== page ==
On March 2, 2006, Kenyan state agents conducted a commando-style midnight raid on the Standard Group, owner of an independent daily and KTN Television in the capital, Nairobi. The agents seized computers and tapes, vandalized a printing press, and burned roughly 20,000 copies of The Standard, Chief Executive Officer Tom Mshindi told me recently in Nairobi. On each anniversary since, the Standard Group calls for inquiries into the raid. Paul Muite, a former member of parliament from Kabete and a vocal critic of President Mwai Kibaki, made a public statement at the Standard Group’s office on this year’s anniversary–and believes that, as a result, he is now being followed.
In addition, Kibaki’s four children have since threatened to sue Muite for defamation, he told me, based on allegations that he linked them to the raid, which he denies.
I traveled to Kenya this month to investigate recent attacks on press freedom. Muite said he has mainly been targeted because he made public accusations that the government was involved in extrajudicial killings. But he said his most recent comments about the Standard Group raid “was possibly the last straw.” Earlier this month, Muite told newspapers that an elite police squad known as the “KweKwe squad” widely thought to be responsible for a series of extrajudicial killings had instructions to kill him. “I got information that I was under surveillance by the squad so I had to go public quickly,” he said.
As the former chairman of the Parliamentary Commission of Justice and Legal Affairs, Muite has repeatedly called for answers regarding the raid. The confiscated equipment has not yet been returned, and the reasons and people behind the raid remain murky. The day after the midnight raid, then–Security Minister John Michuki told the press it was a police operation to protect state security. “If you rattle a snake, you must be prepared to be bitten by it,” he was reported as saying in international news reports.
But the police commissioner, who was outside the country at the time of the raid, emphatically disputed police involvement, KTN researcher Patrick Mugo told CPJ. Muite and others allege that two Armenian brothers–commonly referred to as “the Artur brothers,” who were deported in 2006 on various criminal charges–led the raid in conjunction with state agents. A police investigation revealed that the confiscated computers were kept at their private homes, Muite and local journalists told me. Artur Margaryan and Artur Sargasyan gained notoriety for pulling a gun on a custom official at Nairobi’s Jomo Kenyatta Airport just two months after the raid, according to news reports. In June 2006, Kibaki appointed the former Commissioner of Police Shadrack Kiruki look into the Artur brothers’ activities but the findings were never released to the public.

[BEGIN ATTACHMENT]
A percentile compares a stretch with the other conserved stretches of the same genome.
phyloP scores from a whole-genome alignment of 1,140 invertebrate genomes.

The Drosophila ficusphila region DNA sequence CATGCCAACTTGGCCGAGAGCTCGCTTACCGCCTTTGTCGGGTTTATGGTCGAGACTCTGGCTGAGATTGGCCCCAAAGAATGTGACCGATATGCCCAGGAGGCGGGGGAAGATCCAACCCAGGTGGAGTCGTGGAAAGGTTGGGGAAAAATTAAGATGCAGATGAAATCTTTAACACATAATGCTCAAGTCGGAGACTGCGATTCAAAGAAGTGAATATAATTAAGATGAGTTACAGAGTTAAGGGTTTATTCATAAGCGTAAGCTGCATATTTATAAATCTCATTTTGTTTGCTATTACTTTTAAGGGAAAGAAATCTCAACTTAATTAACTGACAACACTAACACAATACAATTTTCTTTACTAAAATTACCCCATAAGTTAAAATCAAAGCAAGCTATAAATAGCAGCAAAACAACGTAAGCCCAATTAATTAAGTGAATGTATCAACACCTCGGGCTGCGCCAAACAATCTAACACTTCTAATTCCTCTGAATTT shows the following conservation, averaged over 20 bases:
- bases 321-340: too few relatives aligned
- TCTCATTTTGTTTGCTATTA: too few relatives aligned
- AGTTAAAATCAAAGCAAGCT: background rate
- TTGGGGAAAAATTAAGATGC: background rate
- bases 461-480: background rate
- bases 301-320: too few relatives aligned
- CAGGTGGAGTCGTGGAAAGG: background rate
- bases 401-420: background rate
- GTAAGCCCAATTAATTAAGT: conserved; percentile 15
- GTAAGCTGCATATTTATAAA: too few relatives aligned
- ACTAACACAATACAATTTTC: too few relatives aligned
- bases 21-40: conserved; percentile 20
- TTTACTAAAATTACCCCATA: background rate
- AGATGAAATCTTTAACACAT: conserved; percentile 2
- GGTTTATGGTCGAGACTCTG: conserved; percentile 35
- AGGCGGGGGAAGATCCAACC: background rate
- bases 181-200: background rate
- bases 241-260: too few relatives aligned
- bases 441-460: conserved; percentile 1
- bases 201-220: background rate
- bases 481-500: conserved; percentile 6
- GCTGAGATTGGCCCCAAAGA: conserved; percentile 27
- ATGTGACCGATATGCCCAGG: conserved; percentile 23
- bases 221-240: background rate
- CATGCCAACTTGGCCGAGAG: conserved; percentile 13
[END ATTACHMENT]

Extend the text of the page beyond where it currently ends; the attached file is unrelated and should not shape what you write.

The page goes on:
“We at KTN believed it was individuals within the government and security services that that ordered the raid,” Mugo said.
In Muite’s view, the raid was prompted by an earlier edition of the paper that had an article concerning the first family. Just weeks after Muite’s public comments on the anniversary of the raid, Kibaki’s four children sent a letter through their lawyer demanding an apology from Muite for connecting them with the raid. Muite has dismissed the letter, saying at no time did he mention or talk about the four children at the Standard Group raid anniversary.
Whatever the reason for the raid, the incident sent a clear message to Kenya’s press that they could be censored at any time without warning. The controversial Section 88 clause in the Kenya Communication (Amendment) Act 2009 that allows the minister of security to raid media houses on state security grounds is still in effect and could be used again.
Regardless, Kenya’s independent media remains steadfast. Despite damages to their printing press during that fateful night, The Standard still managed to release an issue the following morning. Swaleh Mdoe, currently a presenter and producer with Citizen TV, used to work at KTN and remembers the raid well. “When I reached my office the following morning [after the raid] there was a sense of gloom in the air and my computer was missing,” Mdoe recalls. “But I still produced and anchored the evening news as if nothing had happened, to show that we would not be cowed into silence.”
The battle for press freedom in Kenya will undoubtedly continue. As U.S. President Barack Obama said when he visited the offices of The Standard in Nairobi months after the raid: “Press freedom is like tending a garden, it’s never done. It continually has to be nurtured and cultivated and the citizenry has to value it. It’s one of those things that can slip away if we don’t tend to it.”